27 September 2004
Ah, FantasyCon. What romance, what exotic thrills are conjured up by the name alone. Add that this year it was a road-trip, Three Men in a Car, and you just know that adventure and self-discovery lie ahead...
Except that this is FantasyCon UK, the public instrument of the British Fantasy Society, and therefore it happens in a motorway hotel near Walsall, and all the in-car entertainment was Radio 4 and the Goon Show. Sigh. The most exciting moment was when I fell over (cut lip, chipped tooth, ripped jeans, scabby knees - I feel eight years old), and the greatest moment of self-discovery was another reminder just how acidulated I can be when Iím in a mood.
But I shouldnít knock it. I do love FantasyCon, because itís not about the venue (thank God) nor the side-issues of what happens to me (assaulted, seduced, locked naked out of my hotel room, passing out in a Chinese restaurant - the list goes on and on, one year after another). Like all good fictions, itís about the people. And I disagree with much of what they do, I think the awards are a shame and a scandal, neither the event nor the Society are ever as good as I want them to be and they are far too resistant to change - and yet, I love íem dearly and I do keep going back.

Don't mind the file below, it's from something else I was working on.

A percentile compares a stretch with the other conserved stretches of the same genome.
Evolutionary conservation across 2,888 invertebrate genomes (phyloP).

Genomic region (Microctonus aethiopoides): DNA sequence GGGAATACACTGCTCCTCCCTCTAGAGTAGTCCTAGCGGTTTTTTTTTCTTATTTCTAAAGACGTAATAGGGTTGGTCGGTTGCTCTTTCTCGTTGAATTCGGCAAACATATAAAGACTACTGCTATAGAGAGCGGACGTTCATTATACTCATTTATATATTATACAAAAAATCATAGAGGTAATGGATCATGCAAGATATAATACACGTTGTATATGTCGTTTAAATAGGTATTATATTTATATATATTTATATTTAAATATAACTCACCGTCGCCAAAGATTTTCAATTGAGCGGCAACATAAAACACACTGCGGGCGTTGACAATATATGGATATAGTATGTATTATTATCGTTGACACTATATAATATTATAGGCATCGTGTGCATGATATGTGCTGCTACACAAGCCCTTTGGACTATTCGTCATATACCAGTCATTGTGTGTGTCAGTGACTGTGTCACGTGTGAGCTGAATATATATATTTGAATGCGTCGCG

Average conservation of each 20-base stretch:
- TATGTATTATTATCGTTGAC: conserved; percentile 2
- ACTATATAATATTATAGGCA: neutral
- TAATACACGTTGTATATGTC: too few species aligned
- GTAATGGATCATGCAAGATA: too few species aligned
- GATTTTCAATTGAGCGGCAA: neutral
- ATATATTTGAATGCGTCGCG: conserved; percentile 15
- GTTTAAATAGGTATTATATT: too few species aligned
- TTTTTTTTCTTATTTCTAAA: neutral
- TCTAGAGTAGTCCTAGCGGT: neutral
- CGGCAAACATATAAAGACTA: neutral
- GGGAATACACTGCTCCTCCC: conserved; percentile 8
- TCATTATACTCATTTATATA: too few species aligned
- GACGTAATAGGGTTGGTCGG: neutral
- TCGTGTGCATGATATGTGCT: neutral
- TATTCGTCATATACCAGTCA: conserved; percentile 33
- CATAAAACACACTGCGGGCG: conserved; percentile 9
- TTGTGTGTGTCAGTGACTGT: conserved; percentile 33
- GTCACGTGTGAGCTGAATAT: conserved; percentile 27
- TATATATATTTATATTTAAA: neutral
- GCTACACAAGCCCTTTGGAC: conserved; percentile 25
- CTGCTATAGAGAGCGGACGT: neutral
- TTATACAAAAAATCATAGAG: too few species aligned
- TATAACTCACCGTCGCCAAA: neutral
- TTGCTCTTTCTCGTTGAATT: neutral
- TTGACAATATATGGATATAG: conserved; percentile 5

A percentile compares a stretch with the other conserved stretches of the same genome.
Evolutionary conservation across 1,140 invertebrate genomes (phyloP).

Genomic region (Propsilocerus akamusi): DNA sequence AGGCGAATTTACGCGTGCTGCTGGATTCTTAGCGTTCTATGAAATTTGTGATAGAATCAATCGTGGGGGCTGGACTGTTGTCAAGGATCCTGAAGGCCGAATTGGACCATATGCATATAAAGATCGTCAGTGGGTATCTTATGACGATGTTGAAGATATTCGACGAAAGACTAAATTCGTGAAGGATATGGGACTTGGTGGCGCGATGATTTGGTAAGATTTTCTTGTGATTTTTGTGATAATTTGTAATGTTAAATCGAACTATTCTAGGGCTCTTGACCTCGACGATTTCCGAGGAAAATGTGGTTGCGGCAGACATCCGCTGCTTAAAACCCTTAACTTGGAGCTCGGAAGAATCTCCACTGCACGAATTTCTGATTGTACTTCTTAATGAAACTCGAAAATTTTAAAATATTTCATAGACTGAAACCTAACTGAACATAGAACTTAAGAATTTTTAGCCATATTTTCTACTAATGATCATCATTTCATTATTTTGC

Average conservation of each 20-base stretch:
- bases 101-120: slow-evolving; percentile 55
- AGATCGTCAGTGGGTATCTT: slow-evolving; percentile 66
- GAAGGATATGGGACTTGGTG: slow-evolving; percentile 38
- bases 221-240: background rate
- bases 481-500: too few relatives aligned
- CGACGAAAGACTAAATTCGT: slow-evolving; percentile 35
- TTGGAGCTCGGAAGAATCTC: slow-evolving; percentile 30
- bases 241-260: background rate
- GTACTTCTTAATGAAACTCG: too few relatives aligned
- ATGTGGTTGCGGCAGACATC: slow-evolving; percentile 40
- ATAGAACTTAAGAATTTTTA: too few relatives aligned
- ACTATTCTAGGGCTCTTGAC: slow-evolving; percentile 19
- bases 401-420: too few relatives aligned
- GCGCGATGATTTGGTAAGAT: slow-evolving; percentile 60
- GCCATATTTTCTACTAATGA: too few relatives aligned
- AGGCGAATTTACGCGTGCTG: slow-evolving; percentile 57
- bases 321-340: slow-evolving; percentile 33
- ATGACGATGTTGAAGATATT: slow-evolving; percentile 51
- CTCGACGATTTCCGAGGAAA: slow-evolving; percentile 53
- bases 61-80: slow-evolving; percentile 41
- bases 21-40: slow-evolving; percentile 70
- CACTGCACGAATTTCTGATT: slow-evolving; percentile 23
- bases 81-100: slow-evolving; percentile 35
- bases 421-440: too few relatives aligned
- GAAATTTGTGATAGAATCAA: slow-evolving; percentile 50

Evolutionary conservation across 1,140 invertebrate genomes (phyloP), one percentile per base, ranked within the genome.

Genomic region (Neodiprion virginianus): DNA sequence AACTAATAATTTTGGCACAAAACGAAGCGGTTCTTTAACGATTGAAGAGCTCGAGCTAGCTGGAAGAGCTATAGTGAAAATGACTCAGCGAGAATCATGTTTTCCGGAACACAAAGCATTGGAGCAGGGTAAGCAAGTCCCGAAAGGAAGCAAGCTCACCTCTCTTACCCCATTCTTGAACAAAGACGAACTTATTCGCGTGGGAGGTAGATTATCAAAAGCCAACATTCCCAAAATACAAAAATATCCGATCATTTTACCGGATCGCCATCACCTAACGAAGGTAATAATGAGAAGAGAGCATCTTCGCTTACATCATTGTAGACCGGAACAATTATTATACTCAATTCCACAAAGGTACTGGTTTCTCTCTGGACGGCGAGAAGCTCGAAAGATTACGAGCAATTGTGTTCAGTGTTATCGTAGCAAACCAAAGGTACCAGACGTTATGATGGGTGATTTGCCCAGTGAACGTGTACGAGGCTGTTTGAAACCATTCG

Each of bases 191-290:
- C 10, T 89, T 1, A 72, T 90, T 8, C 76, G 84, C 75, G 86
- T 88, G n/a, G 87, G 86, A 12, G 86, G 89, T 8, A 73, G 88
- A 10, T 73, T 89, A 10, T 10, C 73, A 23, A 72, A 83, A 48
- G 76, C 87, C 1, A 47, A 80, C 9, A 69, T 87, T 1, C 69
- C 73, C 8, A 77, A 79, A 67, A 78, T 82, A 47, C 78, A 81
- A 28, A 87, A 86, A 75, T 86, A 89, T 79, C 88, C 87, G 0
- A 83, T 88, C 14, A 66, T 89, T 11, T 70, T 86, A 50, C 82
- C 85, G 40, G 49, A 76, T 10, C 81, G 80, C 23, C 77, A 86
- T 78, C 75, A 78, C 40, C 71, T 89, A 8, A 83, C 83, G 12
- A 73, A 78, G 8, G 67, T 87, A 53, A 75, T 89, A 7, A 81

And this year there is at least one conspiracy afoot, which I am forbidden to tell you of. There might very easily be another, only that would involve a swift coup díétat with Jules and me taking over the committee, and we are firmly sitting on our hands to stop ourselves from doing that. Donít have the time. No revolutions this October. Just a relentless grinding of the teeth, as heretofore.
And then I got home, to find that my chipped tooth is the one that I check rice (and pasta, and vegetables, and and and) with, to see if itís done yet. Canít do it now, the chip is in exactly the wrong place. Trying to learn to do it the other side of my mouth is like trying to learn to write with the wrong hand, or cross my legs the wrong way, or do anything by looking in a mirror. Itís all colleywest, and I canít do it.
© Chaz Brenchley 2004
Reproduced here by permission of Chaz Brenchley, who asserts his moral right to be identified as the author of this work.